-- BY Valerie Casselton, labor reporter
Vancouver Sun, May 11

They're not working for pin money, and they're not the doctors' "girls".

Last October, nine Comox women, the first to unionize in a BC
doctors' office, walked out of the medical centre where some had worked for
20 years and went on strike for a first contract.

The women, mostly middle-aged and with no history of union activism,
are still on strike. And their militancy is increasingly being recognized
as typical of strikes that involve mostly women.

"I'd rather have a hundred women behind me than men-- a hundred
women are stronger than 100 men," says Wayne Vicic, a representative of the
United Food and Commercial Workers.

... When women go on strike they tend to dig in and grow closer
as they become more politicized and determined to achieve their goals, trade
unionists say.

...so what makes a womens' strike different?

(Director of women`s programs for the BCF ederation of Labour Mary
Rowles) says women generally are concentrated in service jobs where they are
paid less than men, earning on average only 66.7 cents for every dollar a
man earns.

Wages reflect the priority employers and society place on those
jobs, so frustration at their powerlessness and porverty increases and
morale slides... until the women get on the picket line, Rowles says.

"They get a sense of the true value of their work to sicety, which
is not reflected in theri paycheques," she says. As the strikes continue,
the women start to feel their power, develop a greater sense of self-esteem
and become further convinced their cause is just.

Rowles cites as examples last year's three-week nurses' strike
in BC and the illegal nurses' strike in Alberta.

..But one major elmployer of a predominantly female employee group,
BC nurses, sees no difference between strikes by men and those by women.

"my experience with strikes, which goes back to the '50's
on both sides of the fence, wouldn't lead me to think there's any
difference between a picket line that's predominantly women or (one) that's
predominantly men," says Gordon Austin, president of the Health Labor
Relations Association.

"each strike is different, each has its own highlights and passion,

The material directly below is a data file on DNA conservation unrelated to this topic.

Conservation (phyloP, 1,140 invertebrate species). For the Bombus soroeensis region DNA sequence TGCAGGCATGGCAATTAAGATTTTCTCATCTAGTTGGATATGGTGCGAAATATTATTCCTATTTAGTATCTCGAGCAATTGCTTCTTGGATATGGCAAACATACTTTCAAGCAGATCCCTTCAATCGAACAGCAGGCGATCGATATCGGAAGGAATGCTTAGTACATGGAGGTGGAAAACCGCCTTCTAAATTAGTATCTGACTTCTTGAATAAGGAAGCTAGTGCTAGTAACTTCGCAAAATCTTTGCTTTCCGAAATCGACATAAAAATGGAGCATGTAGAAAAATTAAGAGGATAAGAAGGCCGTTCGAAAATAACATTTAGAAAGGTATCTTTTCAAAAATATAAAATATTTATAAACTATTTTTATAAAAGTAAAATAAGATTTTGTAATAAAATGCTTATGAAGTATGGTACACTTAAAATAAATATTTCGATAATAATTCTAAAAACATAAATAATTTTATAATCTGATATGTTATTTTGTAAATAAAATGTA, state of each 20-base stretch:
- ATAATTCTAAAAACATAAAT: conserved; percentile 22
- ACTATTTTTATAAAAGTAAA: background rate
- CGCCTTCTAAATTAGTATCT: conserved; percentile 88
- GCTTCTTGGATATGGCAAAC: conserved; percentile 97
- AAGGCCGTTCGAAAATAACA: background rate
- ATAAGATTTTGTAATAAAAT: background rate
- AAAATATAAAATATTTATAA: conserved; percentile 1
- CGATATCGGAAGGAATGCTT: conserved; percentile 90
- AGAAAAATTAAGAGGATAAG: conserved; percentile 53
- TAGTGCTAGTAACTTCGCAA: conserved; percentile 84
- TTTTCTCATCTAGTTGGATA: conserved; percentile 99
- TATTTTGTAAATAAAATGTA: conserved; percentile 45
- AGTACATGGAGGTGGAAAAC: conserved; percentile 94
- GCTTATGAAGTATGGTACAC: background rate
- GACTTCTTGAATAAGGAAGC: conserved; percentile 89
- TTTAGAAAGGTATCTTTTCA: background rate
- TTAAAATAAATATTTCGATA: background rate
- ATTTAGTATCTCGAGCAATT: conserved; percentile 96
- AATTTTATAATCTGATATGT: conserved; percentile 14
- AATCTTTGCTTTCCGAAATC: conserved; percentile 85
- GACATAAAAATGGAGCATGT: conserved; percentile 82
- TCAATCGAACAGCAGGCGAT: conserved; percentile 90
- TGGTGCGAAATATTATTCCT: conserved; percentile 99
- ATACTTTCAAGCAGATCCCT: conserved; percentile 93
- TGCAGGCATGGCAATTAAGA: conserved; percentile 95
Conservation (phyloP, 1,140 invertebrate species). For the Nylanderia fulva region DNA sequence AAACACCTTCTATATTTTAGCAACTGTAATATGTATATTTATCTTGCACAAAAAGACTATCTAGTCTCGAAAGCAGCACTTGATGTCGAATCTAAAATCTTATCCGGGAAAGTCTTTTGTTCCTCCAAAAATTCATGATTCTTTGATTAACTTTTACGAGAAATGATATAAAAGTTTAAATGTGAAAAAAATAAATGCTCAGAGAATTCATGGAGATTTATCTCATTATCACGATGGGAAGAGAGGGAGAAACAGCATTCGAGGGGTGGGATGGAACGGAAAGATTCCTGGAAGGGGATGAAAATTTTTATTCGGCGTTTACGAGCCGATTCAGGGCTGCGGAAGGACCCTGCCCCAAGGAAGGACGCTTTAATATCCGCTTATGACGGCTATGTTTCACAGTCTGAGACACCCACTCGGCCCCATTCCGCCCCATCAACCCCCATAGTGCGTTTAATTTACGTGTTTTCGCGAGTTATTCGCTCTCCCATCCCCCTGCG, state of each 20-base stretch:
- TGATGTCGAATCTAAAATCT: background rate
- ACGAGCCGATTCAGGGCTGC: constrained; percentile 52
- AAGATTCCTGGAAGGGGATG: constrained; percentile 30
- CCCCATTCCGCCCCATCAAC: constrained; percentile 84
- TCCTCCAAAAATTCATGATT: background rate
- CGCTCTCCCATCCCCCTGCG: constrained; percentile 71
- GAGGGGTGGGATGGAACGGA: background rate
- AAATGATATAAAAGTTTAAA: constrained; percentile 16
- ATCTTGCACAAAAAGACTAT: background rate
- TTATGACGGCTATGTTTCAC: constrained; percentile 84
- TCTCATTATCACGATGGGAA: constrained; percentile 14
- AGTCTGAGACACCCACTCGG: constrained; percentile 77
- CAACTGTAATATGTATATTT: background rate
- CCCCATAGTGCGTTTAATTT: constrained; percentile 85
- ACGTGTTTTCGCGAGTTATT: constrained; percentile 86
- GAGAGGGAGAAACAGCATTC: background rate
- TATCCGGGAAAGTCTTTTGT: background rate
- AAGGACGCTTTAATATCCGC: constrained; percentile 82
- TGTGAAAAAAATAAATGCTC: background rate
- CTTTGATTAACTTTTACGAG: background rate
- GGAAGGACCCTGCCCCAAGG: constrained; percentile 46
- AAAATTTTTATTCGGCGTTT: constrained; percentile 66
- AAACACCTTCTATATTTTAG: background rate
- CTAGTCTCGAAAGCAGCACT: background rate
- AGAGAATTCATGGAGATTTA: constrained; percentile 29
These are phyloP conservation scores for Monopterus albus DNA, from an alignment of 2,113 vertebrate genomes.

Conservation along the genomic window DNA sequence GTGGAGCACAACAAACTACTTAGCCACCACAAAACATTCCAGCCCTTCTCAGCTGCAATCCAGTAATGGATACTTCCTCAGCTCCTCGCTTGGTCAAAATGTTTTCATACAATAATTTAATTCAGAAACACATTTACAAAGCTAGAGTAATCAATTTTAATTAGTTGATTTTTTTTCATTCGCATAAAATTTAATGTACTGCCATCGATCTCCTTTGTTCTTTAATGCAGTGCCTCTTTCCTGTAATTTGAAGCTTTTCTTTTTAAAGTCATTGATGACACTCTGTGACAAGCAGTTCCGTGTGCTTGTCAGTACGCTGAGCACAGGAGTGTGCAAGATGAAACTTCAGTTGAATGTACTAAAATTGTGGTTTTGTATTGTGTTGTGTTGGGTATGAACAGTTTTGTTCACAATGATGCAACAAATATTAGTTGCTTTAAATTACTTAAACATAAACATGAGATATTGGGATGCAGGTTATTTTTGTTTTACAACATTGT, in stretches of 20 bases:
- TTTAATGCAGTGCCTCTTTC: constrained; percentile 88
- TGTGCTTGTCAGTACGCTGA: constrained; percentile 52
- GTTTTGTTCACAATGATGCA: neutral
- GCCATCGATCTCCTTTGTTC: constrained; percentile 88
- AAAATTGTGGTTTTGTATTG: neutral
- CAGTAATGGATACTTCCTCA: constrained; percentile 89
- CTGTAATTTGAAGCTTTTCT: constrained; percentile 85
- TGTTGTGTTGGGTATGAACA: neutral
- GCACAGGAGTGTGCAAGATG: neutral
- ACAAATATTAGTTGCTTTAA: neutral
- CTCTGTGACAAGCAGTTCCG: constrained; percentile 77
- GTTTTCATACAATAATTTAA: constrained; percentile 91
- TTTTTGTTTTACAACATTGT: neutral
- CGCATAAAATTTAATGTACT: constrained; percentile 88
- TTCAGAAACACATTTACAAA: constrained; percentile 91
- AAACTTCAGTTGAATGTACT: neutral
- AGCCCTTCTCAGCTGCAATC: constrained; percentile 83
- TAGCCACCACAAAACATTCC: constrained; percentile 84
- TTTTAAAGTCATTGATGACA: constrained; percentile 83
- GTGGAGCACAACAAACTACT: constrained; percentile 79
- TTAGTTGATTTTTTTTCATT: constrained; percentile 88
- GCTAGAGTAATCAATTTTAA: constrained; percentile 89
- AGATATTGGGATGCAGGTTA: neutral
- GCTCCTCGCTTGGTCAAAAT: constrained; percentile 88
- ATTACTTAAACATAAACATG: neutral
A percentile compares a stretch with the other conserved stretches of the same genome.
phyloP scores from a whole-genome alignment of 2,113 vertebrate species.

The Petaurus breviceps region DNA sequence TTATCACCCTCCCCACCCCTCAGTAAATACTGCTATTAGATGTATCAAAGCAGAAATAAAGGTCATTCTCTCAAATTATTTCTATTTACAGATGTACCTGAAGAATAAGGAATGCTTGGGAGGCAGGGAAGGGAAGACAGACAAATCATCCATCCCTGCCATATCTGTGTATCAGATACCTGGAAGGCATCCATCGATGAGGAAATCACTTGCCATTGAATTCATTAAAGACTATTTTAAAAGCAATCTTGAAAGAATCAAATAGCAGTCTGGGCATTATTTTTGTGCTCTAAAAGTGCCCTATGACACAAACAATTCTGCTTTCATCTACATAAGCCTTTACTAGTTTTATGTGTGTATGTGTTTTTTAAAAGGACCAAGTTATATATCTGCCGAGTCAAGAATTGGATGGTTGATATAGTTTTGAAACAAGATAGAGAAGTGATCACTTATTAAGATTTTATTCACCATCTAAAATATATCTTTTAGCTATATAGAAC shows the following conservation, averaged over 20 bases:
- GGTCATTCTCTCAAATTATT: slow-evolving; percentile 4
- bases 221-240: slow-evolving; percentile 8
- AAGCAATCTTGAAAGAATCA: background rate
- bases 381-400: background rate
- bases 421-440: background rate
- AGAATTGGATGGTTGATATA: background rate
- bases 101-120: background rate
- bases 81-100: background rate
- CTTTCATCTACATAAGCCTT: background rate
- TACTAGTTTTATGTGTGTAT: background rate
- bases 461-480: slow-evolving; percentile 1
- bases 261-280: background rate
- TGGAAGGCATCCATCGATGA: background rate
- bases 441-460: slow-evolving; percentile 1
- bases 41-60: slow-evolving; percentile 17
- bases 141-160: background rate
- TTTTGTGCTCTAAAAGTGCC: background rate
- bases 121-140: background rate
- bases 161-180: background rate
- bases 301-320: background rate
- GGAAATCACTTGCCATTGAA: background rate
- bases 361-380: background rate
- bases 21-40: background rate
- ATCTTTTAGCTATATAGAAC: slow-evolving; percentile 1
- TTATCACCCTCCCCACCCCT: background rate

but to qualify a strike based on gender, I wouldn't do that."

However, Rowles argues that once BC nurses went on the picket
line they discovered that society placed tremendous value on their work--
something their employer was forced to acknowledge through significantly
improved pay and benefits.

... the Comox office workers are not striking for higher wages:
they are demonading a pension or retirement savings plan, recognition of
their union, seniority and job security.

(A union spokeswoman) says "How women and men respond in strikes
is different becasue women dig their heels in and become very committed to the
stgrike because they come to a recognition of who they are as women in

.... Dave Winter, a Canadian Labor Congress organizer who advised
striking women at the Powell River Credit Union through a 3 1/2 month
strike, said union leaders can take a lesson from the newly militant

"Quite frankly, throughout this dispute, I was hurrying to catch
up with these women. Once they decided to go, there was nobody in the world
could stop them."

comment: one of the women in the Comox doctors' office had worked there for
23 years. She joined the union after one of the women retired after 20
years' service, with no pension... allegedly, one of the doctors threw out
the women's petition for a pension plan.

I can hardly believe these guys, one of whom was my partner in first year
anatomy and a very laid back guy. To treat a faithful worker like that is

Any union organizers out there? Agree? Disagree-- about who is
easier to organize?

--- Opus-CBCS 1.12
* Origin: PSG Vancouver (1:153/4.0)